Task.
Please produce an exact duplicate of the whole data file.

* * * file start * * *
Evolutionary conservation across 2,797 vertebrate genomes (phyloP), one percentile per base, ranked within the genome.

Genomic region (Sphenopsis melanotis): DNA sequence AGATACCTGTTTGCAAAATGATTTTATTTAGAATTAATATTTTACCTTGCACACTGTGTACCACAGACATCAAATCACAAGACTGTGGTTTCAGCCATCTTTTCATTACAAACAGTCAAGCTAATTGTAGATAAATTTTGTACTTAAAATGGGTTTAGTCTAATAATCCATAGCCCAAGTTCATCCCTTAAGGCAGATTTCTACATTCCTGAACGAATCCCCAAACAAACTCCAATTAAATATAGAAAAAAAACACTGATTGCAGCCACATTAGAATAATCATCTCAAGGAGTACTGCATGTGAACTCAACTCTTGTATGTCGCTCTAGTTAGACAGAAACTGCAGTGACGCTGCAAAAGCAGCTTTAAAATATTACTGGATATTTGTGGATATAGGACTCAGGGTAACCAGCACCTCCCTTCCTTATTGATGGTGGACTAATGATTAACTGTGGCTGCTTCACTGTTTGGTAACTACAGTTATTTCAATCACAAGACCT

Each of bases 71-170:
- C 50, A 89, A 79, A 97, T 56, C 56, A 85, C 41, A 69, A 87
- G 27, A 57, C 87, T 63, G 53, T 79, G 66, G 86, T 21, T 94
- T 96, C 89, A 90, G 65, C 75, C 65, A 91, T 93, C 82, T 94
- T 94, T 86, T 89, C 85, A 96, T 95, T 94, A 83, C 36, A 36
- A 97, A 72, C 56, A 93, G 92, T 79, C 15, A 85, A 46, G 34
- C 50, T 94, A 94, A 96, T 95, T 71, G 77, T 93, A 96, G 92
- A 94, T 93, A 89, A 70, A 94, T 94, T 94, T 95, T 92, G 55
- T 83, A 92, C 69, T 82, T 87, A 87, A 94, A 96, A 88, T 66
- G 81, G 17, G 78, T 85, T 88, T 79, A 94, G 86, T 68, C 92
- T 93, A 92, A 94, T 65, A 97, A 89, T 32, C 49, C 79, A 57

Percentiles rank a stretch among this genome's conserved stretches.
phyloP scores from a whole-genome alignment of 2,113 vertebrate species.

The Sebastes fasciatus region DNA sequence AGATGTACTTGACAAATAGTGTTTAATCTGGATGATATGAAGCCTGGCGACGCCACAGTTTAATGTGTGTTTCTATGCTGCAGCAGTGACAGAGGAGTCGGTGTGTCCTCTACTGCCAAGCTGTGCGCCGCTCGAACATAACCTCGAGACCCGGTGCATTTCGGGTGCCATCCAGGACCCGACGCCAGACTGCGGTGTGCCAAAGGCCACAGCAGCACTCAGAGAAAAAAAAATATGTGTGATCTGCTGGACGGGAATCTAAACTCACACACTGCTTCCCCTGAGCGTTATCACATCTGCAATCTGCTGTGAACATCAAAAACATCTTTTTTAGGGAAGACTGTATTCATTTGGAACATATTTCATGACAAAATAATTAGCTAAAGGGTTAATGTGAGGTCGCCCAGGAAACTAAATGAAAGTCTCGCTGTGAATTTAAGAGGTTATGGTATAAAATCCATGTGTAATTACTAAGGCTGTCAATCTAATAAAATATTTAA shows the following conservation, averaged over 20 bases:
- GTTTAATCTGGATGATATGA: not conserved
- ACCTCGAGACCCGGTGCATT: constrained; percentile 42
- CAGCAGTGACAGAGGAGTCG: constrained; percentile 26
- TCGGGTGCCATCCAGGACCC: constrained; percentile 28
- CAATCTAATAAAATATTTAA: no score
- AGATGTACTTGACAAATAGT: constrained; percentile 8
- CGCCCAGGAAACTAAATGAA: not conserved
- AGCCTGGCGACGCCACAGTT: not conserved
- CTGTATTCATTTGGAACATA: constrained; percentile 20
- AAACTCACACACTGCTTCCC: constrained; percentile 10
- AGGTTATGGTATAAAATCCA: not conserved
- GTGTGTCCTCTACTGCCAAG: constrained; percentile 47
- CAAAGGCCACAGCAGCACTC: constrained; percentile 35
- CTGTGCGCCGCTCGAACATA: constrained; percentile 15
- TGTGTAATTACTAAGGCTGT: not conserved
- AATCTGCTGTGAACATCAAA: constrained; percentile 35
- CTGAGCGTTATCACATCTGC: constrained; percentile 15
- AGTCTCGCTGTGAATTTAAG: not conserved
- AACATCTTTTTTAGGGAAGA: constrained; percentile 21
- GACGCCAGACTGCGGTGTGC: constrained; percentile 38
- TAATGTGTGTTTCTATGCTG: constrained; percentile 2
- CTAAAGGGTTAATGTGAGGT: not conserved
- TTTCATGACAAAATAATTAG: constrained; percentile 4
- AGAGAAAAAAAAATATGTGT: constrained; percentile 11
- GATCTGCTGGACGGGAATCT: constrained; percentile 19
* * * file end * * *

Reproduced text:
Evolutionary conservation across 2,797 vertebrate genomes (phyloP), one percentile per base, ranked within the genome.

Genomic region (Sphenopsis melanotis): DNA sequence AGATACCTGTTTGCAAAATGATTTTATTTAGAATTAATATTTTACCTTGCACACTGTGTACCACAGACATCAAATCACAAGACTGTGGTTTCAGCCATCTTTTCATTACAAACAGTCAAGCTAATTGTAGATAAATTTTGTACTTAAAATGGGTTTAGTCTAATAATCCATAGCCCAAGTTCATCCCTTAAGGCAGATTTCTACATTCCTGAACGAATCCCCAAACAAACTCCAATTAAATATAGAAAAAAAACACTGATTGCAGCCACATTAGAATAATCATCTCAAGGAGTACTGCATGTGAACTCAACTCTTGTATGTCGCTCTAGTTAGACAGAAACTGCAGTGACGCTGCAAAAGCAGCTTTAAAATATTACTGGATATTTGTGGATATAGGACTCAGGGTAACCAGCACCTCCCTTCCTTATTGATGGTGGACTAATGATTAACTGTGGCTGCTTCACTGTTTGGTAACTACAGTTATTTCAATCACAAGACCT

Each of bases 71-170:
- C 50, A 89, A 79, A 97, T 56, C 56, A 85, C 41, A 69, A 87
- G 27, A 57, C 87, T 63, G 53, T 79, G 66, G 86, T 21, T 94
- T 96, C 89, A 90, G 65, C 75, C 65, A 91, T 93, C 82, T 94
- T 94, T 86, T 89, C 85, A 96, T 95, T 94, A 83, C 36, A 36
- A 97, A 72, C 56, A 93, G 92, T 79, C 15, A 85, A 46, G 34
- C 50, T 94, A 94, A 96, T 95, T 71, G 77, T 93, A 96, G 92
- A 94, T 93, A 89, A 70, A 94, T 94, T 94, T 95, T 92, G 55
- T 83, A 92, C 69, T 82, T 87, A 87, A 94, A 96, A 88, T 66
- G 81, G 17, G 78, T 85, T 88, T 79, A 94, G 86, T 68, C 92
- T 93, A 92, A 94, T 65, A 97, A 89, T 32, C 49, C 79, A 57

Percentiles rank a stretch among this genome's conserved stretches.
phyloP scores from a whole-genome alignment of 2,113 vertebrate species.

The Sebastes fasciatus region DNA sequence AGATGTACTTGACAAATAGTGTTTAATCTGGATGATATGAAGCCTGGCGACGCCACAGTTTAATGTGTGTTTCTATGCTGCAGCAGTGACAGAGGAGTCGGTGTGTCCTCTACTGCCAAGCTGTGCGCCGCTCGAACATAACCTCGAGACCCGGTGCATTTCGGGTGCCATCCAGGACCCGACGCCAGACTGCGGTGTGCCAAAGGCCACAGCAGCACTCAGAGAAAAAAAAATATGTGTGATCTGCTGGACGGGAATCTAAACTCACACACTGCTTCCCCTGAGCGTTATCACATCTGCAATCTGCTGTGAACATCAAAAACATCTTTTTTAGGGAAGACTGTATTCATTTGGAACATATTTCATGACAAAATAATTAGCTAAAGGGTTAATGTGAGGTCGCCCAGGAAACTAAATGAAAGTCTCGCTGTGAATTTAAGAGGTTATGGTATAAAATCCATGTGTAATTACTAAGGCTGTCAATCTAATAAAATATTTAA shows the following conservation, averaged over 20 bases:
- GTTTAATCTGGATGATATGA: not conserved
- ACCTCGAGACCCGGTGCATT: constrained; percentile 42
- CAGCAGTGACAGAGGAGTCG: constrained; percentile 26
- TCGGGTGCCATCCAGGACCC: constrained; percentile 28
- CAATCTAATAAAATATTTAA: no score
- AGATGTACTTGACAAATAGT: constrained; percentile 8
- CGCCCAGGAAACTAAATGAA: not conserved
- AGCCTGGCGACGCCACAGTT: not conserved
- CTGTATTCATTTGGAACATA: constrained; percentile 20
- AAACTCACACACTGCTTCCC: constrained; percentile 10
- AGGTTATGGTATAAAATCCA: not conserved
- GTGTGTCCTCTACTGCCAAG: constrained; percentile 47
- CAAAGGCCACAGCAGCACTC: constrained; percentile 35
- CTGTGCGCCGCTCGAACATA: constrained; percentile 15
- TGTGTAATTACTAAGGCTGT: not conserved
- AATCTGCTGTGAACATCAAA: constrained; percentile 35
- CTGAGCGTTATCACATCTGC: constrained; percentile 15
- AGTCTCGCTGTGAATTTAAG: not conserved
- AACATCTTTTTTAGGGAAGA: constrained; percentile 21
- GACGCCAGACTGCGGTGTGC: constrained; percentile 38
- TAATGTGTGTTTCTATGCTG: constrained; percentile 2
- CTAAAGGGTTAATGTGAGGT: not conserved
- TTTCATGACAAAATAATTAG: constrained; percentile 4
- AGAGAAAAAAAAATATGTGT: constrained; percentile 11
- GATCTGCTGGACGGGAATCT: constrained; percentile 19